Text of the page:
along with the other members at this very famous environmental site in Cornwall. His name of course immediately escapes me, at the right moment --

with her majesty, of course is the Prime Minister Boris Johnson, along with the other G7. Interesting one, this time because there are several new


There are several new members. First of all, you have Mario Draghi, now, he is a well oiled old hand at these events, having been the president of the

ECB for two terms. But now he's here with a very partisan way as the head of the -- as the Prime Minister of Italy. And the Prime Minister of Japan

also a new B at this particular G7. As for the one who has been there the longest, you don't need me to remind you, that is Angela Merkel. And this

is one of her last major meetings because Angela Merkel of course, will be stepping down after elections that take place in Germany.

A packed agenda. Robin from Chatham House is with me to talk me through what's been happening so far. I think we have to start, Robin, with the

reality that this G7, the dynamics of it will be different. These are multilateralist who fundamentally like each other and have a large area of

common interest with the U.S. President Joe Biden.

ROBIN NIBLETT, DIRECTOR, CHATHAM HOUSE: Yes, Richard, great to be with you. Yes, look, I think this is a consequential G7. G7s are usually rather

theatrical, certainly when the Crimea annexation took place in Russia's invasion into eastern Ukraine. That was a moment when the G7 came together

-- it was important. But there's been -- this big hiatus during the Trump presidency, and the way I think of it now is a bit like trying to say the

G7 is back. Not just Biden is back, but the G7 is back. So, he's got to show it's back.

I think he wants to show that it's big, it's more than just the G7, more than just perhaps kind of sleepy Europe and traditional United States plus

Canada and Japan. But you've also got this influx of new blood with Australia, South Korea, India and South Africa reportedly included in the

mix as well. Many of these have been invited before as guests. But Boris Johnson in his little op-ed recently called it "the democratic 11", like

you know, a football team of 11. So, it's back. It's bigger. It looks united as you said. Now, the key question is, can it act? Can it do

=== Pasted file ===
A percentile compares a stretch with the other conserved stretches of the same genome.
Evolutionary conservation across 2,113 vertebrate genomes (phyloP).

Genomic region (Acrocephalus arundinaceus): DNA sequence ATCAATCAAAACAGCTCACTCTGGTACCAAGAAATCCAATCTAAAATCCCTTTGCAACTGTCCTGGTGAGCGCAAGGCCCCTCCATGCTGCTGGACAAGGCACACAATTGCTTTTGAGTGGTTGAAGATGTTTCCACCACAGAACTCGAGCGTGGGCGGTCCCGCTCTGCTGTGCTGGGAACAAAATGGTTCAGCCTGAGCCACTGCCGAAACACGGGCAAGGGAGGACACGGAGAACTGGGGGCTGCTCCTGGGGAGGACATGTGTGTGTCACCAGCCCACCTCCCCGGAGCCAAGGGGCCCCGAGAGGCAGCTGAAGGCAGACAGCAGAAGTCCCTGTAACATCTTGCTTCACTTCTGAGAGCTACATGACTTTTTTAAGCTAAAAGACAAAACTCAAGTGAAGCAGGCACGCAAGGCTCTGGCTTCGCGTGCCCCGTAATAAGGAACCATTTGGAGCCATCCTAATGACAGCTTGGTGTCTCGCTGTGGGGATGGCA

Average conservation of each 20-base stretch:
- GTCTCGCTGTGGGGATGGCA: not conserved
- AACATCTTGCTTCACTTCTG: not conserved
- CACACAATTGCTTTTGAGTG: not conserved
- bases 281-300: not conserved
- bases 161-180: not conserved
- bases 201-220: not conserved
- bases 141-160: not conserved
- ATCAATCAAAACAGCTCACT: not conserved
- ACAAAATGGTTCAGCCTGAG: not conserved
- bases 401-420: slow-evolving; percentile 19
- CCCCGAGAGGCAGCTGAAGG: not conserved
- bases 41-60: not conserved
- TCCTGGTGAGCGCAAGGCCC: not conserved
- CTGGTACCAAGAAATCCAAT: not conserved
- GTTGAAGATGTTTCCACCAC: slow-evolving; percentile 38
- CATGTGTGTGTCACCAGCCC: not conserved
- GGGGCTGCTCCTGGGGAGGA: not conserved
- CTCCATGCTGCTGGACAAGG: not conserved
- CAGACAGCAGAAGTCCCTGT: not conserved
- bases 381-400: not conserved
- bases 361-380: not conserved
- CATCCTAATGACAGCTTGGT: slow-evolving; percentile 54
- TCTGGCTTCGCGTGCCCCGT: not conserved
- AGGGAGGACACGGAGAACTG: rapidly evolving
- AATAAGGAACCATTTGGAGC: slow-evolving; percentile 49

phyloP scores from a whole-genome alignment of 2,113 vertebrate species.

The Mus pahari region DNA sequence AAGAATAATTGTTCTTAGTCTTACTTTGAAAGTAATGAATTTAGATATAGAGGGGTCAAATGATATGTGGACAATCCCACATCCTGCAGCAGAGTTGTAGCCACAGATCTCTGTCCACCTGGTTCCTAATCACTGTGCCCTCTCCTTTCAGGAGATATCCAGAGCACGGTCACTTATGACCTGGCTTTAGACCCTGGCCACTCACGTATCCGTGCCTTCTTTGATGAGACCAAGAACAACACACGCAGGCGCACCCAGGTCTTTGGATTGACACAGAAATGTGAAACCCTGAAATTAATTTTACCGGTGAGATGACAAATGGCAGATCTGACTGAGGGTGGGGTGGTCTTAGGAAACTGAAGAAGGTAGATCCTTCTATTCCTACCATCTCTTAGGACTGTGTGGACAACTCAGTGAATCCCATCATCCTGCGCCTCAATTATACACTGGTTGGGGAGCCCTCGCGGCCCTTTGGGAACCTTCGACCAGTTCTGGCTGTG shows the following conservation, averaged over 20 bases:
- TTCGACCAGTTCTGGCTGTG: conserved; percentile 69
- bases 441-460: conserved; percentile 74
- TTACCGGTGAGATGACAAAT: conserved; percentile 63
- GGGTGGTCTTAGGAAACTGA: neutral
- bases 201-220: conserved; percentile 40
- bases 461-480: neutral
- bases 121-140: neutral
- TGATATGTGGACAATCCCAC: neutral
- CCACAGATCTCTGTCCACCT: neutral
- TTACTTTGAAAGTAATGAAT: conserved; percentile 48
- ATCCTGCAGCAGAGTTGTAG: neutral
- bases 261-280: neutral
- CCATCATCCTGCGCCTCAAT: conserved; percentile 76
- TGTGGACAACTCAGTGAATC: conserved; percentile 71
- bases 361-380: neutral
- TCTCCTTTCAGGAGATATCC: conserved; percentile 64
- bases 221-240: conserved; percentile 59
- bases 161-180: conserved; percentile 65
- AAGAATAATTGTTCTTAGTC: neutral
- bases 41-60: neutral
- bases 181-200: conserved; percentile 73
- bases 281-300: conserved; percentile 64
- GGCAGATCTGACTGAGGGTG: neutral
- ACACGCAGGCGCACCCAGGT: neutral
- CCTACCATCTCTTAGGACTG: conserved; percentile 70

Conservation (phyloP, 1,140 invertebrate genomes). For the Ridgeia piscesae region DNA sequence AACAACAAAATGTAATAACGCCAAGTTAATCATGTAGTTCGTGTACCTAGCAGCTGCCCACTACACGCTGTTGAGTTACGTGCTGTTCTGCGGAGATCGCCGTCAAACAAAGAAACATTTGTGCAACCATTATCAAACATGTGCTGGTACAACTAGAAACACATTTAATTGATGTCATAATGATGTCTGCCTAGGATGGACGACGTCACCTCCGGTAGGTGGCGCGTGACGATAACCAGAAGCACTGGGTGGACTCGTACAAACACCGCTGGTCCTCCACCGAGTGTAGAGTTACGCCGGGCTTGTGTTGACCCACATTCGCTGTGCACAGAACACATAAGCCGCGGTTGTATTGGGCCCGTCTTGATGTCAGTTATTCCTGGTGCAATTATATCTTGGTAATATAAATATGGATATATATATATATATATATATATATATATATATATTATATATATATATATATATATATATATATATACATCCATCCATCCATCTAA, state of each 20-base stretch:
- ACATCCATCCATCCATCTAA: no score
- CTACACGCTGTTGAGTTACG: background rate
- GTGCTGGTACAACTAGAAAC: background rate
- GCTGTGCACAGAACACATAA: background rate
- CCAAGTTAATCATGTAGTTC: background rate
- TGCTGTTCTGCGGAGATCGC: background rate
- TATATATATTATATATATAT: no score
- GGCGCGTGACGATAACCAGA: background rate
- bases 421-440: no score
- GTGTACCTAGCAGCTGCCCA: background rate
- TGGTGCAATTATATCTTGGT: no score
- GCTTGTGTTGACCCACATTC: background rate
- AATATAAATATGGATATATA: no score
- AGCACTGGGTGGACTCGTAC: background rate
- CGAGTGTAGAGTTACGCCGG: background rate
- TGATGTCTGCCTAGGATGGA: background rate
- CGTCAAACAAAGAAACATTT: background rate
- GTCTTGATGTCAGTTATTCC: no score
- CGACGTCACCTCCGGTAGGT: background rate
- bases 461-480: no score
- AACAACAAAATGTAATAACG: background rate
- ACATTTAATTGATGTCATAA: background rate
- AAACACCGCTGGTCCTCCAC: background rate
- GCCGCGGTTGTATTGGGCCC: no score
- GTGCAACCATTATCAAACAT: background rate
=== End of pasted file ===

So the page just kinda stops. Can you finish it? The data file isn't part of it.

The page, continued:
something? And that's going to be the test for the next few days.

QUEST: OK, but on that point, I've always believed, and others disagree with me that the G20 is a waste of time. It's good at technical issues when

it comes to banking and finance, but actually, as a political grouping, the G20 -- now, this isn't the first time that people have tried to put

together. Berlusconi, you will remember, tried to increase the G7, and I don't mean by adding Russia. Do you see a future for this wider grouping,

and after that we'll talk about the agenda that's underway?

NIBLETT: Well, look, there were discussions ahead of this G7 Summit we've had last year when the U.K. formally took up the present seat. But this

would become a -- but a D10. A democratic 10. It was a lot of resistance including among some of the existing members not to formally enlarge it to

a bigger group where you would always know it would be a new number, a D number or a G number. And I think they've settled on this idea that you

have a core G7 where you know you've got a certain amount of experience and reliability of working together and habits of cooperation. But then pick

and choose, maybe some reliable returnees give them --

QUEST: Right --

NIBLETT: Real profile and real presence, but I don't think we're going to see this become a four more new grouping. I mean, countries like India have

a slightly different agenda on some aspects of climate or on trade.


And even on some of the human rights issues. A country like Australia has quite a different position, recently at least on climate. So, they're going

to be very careful about turning into something formally bigger, I don't think that will happen.

QUEST: Right. OK, so, if we assume that they have a commonality of view, a democratic commonality of view, and Donald Trump is not there so they can

at least all be polite to each other. Can they get anything done, and if they can, what will the focus be? And I realize COVID is one area. COVID is

one area where they can find some commonality. But for instance, Robin, reopening Trans-Atlantic trade routes or at least EU, U.S. tourism. Can

they get a -- can they get a greater agreement on the environment, on climate change, greater than already exists?

NIBLETT: Yes, look -- sorry, I think the first thing, I mean, you put it at the top of your list. If you're going to show that you're back, that you're

big and you've got influence, vaccines is the area because there's a desperate yawning gap between what the G7 claims they want to do in terms

of climate, and the fact some of the countries' worst affected by the climate crisis are the poorest. And if they get poorer in the intervening

months as a result of COVID-19, then you're not going to get them stepping up and becoming part of the big push on climate if they're being

overwhelmed by new waves of the coronavirus crisis.

So, I think this pledge of 1 billion doses of anti-corona vaccine --

QUEST: Right --

NIBLETT: Is important. I mean, maybe, the number is not as big as it should be, we've got -- need 11 billion doses, probably they'll get the world